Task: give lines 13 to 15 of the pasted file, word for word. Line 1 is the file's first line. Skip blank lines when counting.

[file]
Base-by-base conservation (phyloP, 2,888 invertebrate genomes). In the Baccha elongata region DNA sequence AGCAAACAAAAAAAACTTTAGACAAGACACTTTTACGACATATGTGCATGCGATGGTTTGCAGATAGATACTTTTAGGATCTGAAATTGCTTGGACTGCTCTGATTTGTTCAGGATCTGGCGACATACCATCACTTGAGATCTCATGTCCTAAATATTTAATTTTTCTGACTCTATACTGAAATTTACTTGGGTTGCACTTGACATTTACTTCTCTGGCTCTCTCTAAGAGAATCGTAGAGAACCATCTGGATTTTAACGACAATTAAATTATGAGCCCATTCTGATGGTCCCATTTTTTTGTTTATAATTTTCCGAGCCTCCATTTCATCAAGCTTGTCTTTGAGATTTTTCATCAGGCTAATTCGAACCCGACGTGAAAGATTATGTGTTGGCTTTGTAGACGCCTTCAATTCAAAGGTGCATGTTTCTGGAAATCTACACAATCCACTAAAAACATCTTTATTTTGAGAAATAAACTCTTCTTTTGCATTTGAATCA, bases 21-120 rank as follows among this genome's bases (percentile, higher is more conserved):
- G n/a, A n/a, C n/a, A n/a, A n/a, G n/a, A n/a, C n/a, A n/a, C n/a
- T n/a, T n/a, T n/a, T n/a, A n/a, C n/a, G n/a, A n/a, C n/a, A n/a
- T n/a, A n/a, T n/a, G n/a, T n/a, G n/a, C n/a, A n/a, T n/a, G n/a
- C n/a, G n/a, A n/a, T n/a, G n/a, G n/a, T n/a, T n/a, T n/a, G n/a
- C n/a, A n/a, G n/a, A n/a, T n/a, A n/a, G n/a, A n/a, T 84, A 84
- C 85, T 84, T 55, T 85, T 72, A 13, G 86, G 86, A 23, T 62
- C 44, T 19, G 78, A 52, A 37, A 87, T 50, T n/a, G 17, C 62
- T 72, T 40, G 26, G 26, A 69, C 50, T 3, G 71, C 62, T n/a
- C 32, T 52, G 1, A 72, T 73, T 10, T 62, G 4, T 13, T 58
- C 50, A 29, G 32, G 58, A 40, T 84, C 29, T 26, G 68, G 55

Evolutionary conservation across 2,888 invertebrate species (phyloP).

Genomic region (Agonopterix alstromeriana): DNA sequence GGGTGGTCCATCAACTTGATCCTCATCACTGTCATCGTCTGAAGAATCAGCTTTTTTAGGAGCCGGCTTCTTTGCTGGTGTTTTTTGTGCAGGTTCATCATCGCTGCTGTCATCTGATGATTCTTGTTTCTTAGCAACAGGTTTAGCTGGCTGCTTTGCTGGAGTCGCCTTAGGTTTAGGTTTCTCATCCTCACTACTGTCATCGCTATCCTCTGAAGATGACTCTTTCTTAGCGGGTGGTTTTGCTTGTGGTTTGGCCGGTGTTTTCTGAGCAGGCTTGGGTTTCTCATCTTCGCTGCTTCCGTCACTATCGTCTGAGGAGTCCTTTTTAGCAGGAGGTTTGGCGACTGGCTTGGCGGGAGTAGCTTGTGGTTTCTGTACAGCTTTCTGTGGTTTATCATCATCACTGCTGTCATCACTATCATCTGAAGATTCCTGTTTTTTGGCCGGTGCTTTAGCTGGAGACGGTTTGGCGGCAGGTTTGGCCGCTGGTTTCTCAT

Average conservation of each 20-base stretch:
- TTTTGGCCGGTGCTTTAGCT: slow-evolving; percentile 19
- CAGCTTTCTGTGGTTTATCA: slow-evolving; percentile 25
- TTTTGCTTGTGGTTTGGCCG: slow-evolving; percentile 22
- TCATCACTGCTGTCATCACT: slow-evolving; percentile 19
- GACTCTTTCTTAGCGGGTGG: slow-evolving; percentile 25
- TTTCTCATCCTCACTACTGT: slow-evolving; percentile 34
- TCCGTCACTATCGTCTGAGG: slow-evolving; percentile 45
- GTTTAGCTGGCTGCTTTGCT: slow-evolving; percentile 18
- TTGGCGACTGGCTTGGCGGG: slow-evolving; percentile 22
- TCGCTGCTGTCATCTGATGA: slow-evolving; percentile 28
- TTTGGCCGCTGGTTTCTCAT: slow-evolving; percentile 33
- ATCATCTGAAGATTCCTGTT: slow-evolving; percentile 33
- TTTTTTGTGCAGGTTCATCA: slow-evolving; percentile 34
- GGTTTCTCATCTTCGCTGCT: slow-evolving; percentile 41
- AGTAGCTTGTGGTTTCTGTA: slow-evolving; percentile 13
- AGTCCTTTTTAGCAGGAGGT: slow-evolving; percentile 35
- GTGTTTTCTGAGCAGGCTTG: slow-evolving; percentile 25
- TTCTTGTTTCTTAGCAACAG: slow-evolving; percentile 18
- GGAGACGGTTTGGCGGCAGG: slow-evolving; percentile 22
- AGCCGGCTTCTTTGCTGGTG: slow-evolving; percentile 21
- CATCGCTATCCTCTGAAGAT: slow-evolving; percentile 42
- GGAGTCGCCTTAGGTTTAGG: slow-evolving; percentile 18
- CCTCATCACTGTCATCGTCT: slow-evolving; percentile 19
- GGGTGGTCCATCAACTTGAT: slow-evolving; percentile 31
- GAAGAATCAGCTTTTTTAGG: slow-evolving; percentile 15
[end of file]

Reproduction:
Genomic region (Agonopterix alstromeriana): DNA sequence GGGTGGTCCATCAACTTGATCCTCATCACTGTCATCGTCTGAAGAATCAGCTTTTTTAGGAGCCGGCTTCTTTGCTGGTGTTTTTTGTGCAGGTTCATCATCGCTGCTGTCATCTGATGATTCTTGTTTCTTAGCAACAGGTTTAGCTGGCTGCTTTGCTGGAGTCGCCTTAGGTTTAGGTTTCTCATCCTCACTACTGTCATCGCTATCCTCTGAAGATGACTCTTTCTTAGCGGGTGGTTTTGCTTGTGGTTTGGCCGGTGTTTTCTGAGCAGGCTTGGGTTTCTCATCTTCGCTGCTTCCGTCACTATCGTCTGAGGAGTCCTTTTTAGCAGGAGGTTTGGCGACTGGCTTGGCGGGAGTAGCTTGTGGTTTCTGTACAGCTTTCTGTGGTTTATCATCATCACTGCTGTCATCACTATCATCTGAAGATTCCTGTTTTTTGGCCGGTGCTTTAGCTGGAGACGGTTTGGCGGCAGGTTTGGCCGCTGGTTTCTCAT

Average conservation of each 20-base stretch:
- TTTTGGCCGGTGCTTTAGCT: slow-evolving; percentile 19